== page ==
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Western New York's Diaper Bank

Every Bottom Covered champions diaper need and provides diapers and basic hygiene needs to underserved families and advocates for them across eight counties in Western New York.



Every Bottom Covered provides essential hygiene products to underserved families in Western New York to address diaper need directly.

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Every Bottom Covered is working to end diaper need in Western New York and raise awareness of the effects of diaper need in our community.


Help address diaper need by providing clean hygiene supplies to the families that you serve


How Every Bottom Covered, Inc. has been addressing Diaper Need

Every Bottom Covered's Journey
Moment of silence held one week after Buffalo mass shooting

Moment of silence held one week after Buffalo mass shooting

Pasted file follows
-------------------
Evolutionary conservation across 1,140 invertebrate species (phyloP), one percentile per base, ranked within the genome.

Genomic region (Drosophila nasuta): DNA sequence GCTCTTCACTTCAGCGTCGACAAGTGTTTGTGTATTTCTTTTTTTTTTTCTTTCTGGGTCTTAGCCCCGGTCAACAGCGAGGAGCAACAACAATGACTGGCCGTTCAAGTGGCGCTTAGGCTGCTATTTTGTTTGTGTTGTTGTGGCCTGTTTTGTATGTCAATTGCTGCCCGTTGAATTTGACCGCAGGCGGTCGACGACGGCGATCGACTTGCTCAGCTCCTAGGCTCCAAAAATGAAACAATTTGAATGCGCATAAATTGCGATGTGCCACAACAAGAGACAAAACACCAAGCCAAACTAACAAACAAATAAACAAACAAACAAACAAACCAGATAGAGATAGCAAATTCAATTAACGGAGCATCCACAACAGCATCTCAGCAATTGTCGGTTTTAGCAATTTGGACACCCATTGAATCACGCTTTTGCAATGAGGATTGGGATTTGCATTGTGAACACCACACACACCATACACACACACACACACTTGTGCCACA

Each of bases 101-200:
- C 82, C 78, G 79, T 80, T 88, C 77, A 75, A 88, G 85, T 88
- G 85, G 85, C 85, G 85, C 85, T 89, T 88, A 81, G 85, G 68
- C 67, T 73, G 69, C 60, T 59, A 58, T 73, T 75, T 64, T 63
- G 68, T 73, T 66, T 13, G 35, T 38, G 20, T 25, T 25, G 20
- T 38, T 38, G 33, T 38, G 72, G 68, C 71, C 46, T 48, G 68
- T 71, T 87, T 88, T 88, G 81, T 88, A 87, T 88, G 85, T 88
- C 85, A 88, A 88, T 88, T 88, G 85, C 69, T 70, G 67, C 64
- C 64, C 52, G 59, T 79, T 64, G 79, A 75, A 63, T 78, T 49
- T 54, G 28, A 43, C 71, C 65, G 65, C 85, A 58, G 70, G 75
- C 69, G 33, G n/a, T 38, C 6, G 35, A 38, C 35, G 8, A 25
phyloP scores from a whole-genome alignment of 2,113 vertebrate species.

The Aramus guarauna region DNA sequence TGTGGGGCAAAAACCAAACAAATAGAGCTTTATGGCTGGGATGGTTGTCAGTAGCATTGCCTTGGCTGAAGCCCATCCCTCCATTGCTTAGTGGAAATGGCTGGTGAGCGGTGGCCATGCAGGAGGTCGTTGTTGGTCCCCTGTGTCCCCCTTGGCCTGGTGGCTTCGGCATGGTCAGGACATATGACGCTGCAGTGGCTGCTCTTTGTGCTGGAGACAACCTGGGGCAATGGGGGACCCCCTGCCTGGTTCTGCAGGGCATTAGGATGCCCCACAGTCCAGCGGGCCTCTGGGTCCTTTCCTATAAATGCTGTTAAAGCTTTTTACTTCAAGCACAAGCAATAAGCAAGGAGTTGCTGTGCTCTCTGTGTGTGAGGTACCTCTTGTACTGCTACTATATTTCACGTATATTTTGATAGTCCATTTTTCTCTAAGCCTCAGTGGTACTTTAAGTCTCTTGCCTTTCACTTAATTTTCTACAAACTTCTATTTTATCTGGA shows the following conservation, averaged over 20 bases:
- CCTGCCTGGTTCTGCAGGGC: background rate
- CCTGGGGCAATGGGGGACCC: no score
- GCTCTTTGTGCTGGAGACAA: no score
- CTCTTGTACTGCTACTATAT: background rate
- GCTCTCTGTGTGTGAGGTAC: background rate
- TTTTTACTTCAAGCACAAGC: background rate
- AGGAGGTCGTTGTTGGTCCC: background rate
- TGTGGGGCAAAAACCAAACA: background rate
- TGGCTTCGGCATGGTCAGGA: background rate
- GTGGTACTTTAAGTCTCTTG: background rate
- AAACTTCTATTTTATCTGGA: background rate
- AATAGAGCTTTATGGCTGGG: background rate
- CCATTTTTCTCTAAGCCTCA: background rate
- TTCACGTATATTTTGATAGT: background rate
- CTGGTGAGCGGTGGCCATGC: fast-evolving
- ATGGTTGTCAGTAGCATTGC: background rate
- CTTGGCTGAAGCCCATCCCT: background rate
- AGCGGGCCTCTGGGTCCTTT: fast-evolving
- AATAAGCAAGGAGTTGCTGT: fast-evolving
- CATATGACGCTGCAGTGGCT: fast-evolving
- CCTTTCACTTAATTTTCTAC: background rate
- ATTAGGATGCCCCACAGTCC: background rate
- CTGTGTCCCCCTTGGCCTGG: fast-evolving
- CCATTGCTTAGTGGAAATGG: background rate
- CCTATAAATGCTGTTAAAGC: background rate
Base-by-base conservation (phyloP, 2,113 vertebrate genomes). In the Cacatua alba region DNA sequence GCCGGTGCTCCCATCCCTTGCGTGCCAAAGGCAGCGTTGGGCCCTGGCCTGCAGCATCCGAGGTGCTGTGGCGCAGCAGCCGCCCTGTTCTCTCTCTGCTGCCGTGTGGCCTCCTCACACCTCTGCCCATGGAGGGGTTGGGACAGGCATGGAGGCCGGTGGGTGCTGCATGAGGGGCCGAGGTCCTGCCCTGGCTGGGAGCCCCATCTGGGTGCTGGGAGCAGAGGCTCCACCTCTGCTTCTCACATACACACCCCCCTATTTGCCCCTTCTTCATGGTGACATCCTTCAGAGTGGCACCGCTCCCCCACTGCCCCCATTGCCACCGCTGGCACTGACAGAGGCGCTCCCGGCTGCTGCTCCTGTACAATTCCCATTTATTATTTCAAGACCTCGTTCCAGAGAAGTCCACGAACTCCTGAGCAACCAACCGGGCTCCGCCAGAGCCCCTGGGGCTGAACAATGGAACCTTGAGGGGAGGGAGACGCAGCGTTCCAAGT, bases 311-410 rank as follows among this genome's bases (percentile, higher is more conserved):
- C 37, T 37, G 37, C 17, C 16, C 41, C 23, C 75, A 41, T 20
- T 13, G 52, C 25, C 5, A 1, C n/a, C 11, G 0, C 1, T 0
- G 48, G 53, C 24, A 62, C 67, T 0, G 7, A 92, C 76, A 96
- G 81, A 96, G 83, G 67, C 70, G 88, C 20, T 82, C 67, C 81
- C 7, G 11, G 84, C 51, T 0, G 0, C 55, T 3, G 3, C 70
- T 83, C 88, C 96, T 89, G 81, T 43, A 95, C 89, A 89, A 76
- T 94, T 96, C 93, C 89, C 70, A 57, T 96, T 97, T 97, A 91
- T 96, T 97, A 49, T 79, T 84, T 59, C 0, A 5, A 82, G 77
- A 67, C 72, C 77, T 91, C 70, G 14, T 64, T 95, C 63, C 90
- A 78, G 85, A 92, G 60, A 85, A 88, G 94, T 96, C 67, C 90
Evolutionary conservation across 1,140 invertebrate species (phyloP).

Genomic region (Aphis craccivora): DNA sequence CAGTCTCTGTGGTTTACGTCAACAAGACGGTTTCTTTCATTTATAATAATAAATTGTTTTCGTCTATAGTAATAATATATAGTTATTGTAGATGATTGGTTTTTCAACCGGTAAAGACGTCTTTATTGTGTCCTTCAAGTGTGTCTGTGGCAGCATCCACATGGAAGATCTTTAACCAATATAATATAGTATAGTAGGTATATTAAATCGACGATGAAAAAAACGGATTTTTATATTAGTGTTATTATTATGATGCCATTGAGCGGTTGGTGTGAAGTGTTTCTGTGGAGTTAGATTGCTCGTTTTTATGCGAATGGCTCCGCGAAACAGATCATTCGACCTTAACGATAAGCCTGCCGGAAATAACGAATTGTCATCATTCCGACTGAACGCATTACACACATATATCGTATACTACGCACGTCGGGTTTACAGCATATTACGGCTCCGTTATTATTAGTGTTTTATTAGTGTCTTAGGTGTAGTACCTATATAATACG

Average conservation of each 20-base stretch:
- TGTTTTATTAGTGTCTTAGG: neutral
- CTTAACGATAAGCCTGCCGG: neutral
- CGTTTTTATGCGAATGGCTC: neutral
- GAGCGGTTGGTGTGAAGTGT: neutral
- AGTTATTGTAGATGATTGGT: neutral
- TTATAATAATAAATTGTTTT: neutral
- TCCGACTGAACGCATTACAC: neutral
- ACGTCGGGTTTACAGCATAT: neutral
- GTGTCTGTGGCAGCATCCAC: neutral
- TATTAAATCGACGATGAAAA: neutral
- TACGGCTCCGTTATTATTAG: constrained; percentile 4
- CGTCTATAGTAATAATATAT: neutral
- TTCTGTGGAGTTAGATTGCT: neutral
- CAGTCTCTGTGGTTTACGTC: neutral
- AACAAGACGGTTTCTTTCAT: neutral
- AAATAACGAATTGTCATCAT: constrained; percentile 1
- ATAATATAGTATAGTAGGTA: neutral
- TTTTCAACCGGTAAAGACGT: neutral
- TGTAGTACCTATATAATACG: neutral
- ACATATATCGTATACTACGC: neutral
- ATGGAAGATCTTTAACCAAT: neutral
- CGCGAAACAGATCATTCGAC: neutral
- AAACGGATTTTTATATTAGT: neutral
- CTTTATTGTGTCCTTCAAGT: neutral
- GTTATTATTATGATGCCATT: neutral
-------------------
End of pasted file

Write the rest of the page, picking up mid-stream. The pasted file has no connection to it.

A moment of silence was held one week after the Buffalo mass shooting. The Tops may be closed, but groceries still exchange hands on Jefferson Avenue Saturday morning. There is an open air market with free supplies to anyone who needs them just yards from the site of Saturday's deadly shooting, a shop familiar to Razyia Hill long before it was broadcast to the rest of the world. "I shop at the Tops. I live in this community. I was raised in this community. I remember when the Tops was built. So I just want be here,” she said, repeating herself. “I just want be here.” Hill founded Every Bottom Covered, handing out thousands of diapers, many purchased by people off the organization's Amazon wish list just days before. "We just hope to pay it forward and give that support back into our community because this is just an unfathomable event,” she said. Organizers say 20 different groups joined the effort before closing at 2 p.m. That's when the crowd shifted, instead centering around a space with so much hurt and heartbreak: the closed Tops location. If the intention was to divide, Good Neighbors are instead united along the perimeter. Some, like Lawrence West, travelling across state lines to be here. "We just came up here to support show unity, standing in solidarity,” the Richmond resident and member of Black Lives Matter said. But the energy only lasts so long. Someone takes a microphone to announce, “let's have a minute and a half of silence, starting right now,” and heads bow, eyes close. Some kneel close to the names of the dead written on white doves at the corner of the Tops parking lot. The moment of silences lasts 123 seconds, the same length of time it reportedly took a gunman to kill ten people and injure three others. As people lift their gaze again, the names are read aloud: Roberta Drury, Margus Morrison, Andre Mackniel, Aaron Salter, Geraldine Talley, Celestine Chaney, Heywood Patterson, Katherine Massey, Pearly Young, Ruth Whitfield, plus the injured Zaire Goodman, Jennifer Warrington, and Christopher Braden. The suspect’s name is never spoken. It will take longer than 123 seconds to heal. But the unity makes Hill optimistic. The moment of silence may start movement in the right direction. "I hope that the same momentum continues. I hope that we continue to do this could work, and I hope we continue to align with one another,” she said.
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